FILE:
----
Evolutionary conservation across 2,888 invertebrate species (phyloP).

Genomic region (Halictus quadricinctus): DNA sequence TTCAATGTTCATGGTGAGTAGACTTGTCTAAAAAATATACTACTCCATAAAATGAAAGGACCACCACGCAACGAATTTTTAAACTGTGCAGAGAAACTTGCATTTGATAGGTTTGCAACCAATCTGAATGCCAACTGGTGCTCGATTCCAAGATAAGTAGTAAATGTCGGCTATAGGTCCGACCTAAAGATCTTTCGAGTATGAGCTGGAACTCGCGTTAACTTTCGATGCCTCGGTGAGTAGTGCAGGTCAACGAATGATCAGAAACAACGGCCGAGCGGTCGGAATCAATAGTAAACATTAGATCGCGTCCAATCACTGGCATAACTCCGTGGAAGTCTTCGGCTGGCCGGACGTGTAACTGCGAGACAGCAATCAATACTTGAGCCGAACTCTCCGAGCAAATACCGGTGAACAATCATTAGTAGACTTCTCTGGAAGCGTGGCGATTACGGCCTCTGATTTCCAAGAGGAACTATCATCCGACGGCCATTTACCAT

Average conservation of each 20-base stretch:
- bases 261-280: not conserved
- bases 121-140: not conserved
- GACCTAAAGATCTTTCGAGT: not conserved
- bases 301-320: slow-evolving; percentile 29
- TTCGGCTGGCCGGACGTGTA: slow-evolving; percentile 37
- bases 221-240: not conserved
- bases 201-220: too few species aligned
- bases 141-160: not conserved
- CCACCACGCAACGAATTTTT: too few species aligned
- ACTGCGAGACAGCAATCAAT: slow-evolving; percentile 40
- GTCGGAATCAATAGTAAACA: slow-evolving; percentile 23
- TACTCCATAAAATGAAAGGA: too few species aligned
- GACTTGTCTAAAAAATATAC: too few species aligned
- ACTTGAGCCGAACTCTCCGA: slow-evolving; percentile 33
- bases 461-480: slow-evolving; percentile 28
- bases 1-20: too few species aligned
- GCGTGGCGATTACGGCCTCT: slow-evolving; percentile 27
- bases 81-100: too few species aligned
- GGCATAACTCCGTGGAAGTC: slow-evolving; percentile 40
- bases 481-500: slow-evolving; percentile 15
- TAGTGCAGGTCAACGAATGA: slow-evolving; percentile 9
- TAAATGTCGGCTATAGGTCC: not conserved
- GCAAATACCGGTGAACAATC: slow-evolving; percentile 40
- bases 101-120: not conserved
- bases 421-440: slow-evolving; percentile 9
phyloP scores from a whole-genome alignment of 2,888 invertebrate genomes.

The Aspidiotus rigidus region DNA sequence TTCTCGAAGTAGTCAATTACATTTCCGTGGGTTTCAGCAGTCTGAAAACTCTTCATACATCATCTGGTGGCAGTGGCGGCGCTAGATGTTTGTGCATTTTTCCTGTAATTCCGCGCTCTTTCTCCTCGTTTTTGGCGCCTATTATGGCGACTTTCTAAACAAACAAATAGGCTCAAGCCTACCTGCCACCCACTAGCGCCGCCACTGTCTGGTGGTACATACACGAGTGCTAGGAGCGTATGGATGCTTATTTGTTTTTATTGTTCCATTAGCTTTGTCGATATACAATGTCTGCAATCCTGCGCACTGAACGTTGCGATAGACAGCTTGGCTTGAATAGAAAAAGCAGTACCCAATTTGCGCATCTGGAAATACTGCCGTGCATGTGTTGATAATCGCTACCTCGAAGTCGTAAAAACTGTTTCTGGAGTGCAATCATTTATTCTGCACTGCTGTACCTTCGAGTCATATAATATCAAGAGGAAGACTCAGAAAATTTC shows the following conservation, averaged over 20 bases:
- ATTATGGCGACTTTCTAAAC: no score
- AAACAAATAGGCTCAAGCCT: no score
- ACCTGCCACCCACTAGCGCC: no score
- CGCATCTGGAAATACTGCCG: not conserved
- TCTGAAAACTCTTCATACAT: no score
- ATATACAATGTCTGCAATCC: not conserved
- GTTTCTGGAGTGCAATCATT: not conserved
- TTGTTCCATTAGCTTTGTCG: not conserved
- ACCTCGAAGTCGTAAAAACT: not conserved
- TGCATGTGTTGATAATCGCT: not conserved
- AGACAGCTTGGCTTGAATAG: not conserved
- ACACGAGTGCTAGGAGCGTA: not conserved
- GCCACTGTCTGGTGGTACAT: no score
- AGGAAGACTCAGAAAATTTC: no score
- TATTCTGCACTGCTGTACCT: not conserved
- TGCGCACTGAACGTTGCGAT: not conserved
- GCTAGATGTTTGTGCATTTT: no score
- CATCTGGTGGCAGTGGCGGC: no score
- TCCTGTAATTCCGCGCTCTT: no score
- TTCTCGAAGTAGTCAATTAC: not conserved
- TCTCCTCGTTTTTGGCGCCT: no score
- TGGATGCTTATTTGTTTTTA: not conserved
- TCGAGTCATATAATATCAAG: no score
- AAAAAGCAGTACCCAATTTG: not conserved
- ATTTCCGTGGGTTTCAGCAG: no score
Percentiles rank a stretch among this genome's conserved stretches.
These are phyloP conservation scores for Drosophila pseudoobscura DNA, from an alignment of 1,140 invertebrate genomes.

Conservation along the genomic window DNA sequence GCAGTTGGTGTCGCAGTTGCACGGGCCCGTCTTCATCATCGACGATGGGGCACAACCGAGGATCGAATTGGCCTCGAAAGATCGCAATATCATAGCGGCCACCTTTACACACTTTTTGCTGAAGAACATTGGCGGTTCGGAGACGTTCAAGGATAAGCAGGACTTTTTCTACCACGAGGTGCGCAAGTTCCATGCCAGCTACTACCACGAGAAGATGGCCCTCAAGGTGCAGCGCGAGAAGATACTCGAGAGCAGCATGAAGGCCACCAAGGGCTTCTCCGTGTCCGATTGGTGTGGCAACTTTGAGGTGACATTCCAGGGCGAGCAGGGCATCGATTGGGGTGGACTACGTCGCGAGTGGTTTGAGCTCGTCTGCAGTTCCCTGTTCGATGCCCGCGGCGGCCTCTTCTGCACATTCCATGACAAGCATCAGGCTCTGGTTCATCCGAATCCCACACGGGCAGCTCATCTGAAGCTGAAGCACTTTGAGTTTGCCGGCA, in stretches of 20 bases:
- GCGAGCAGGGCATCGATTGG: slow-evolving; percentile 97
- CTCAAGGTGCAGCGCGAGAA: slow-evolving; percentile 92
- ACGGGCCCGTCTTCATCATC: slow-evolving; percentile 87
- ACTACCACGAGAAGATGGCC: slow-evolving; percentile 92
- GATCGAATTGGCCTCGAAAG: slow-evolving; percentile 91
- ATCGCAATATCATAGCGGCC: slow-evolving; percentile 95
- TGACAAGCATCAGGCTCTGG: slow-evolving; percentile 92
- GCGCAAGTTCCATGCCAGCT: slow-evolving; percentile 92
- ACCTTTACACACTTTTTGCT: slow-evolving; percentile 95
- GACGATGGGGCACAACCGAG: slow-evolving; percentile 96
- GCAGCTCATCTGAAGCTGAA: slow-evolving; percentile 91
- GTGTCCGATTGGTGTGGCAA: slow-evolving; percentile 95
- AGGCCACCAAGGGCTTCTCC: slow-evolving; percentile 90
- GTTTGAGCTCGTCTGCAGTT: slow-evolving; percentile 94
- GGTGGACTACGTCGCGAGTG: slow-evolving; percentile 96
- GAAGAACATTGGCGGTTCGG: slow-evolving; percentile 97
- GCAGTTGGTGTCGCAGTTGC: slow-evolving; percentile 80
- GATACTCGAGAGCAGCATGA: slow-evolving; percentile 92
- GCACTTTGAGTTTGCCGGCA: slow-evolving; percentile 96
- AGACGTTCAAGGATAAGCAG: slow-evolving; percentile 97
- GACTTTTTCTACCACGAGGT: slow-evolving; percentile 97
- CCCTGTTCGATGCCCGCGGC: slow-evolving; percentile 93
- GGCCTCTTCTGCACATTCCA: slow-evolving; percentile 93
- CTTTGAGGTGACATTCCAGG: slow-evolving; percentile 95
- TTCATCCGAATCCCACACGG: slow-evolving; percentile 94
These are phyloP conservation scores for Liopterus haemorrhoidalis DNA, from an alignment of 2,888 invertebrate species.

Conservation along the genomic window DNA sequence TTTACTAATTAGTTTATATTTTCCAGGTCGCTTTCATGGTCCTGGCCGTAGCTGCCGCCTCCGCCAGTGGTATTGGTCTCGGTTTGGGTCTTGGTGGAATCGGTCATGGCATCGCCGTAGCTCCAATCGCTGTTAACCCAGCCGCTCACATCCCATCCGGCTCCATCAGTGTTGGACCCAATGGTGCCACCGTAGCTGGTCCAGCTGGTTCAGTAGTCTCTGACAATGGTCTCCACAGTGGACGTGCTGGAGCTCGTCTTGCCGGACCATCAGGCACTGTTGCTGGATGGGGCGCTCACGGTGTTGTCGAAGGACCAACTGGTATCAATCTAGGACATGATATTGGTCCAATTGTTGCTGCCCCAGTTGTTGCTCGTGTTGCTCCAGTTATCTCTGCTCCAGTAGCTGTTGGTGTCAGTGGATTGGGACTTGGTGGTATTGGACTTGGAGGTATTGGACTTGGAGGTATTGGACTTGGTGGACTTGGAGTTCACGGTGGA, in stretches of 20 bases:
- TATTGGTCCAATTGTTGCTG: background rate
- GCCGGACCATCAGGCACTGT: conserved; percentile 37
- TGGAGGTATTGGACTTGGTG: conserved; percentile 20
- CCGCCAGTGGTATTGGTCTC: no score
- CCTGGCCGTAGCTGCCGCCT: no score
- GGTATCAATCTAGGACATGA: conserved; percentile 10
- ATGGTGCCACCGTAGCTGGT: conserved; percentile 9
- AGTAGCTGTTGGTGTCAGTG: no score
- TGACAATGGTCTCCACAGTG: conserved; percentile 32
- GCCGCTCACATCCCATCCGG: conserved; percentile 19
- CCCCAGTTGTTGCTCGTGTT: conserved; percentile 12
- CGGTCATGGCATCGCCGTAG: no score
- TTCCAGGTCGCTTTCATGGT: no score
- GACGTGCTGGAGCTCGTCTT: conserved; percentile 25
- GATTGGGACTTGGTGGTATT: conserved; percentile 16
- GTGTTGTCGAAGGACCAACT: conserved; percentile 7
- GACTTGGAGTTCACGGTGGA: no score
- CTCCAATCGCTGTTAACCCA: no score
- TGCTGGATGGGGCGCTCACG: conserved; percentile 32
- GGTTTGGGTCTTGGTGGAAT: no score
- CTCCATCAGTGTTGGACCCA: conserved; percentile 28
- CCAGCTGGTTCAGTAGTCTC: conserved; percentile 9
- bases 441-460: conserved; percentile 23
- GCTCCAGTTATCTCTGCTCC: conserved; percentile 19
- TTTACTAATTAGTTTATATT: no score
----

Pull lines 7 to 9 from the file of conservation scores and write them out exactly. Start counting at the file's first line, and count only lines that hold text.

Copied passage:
- bases 301-320: slow-evolving; percentile 29
- TTCGGCTGGCCGGACGTGTA: slow-evolving; percentile 37
- bases 221-240: not conserved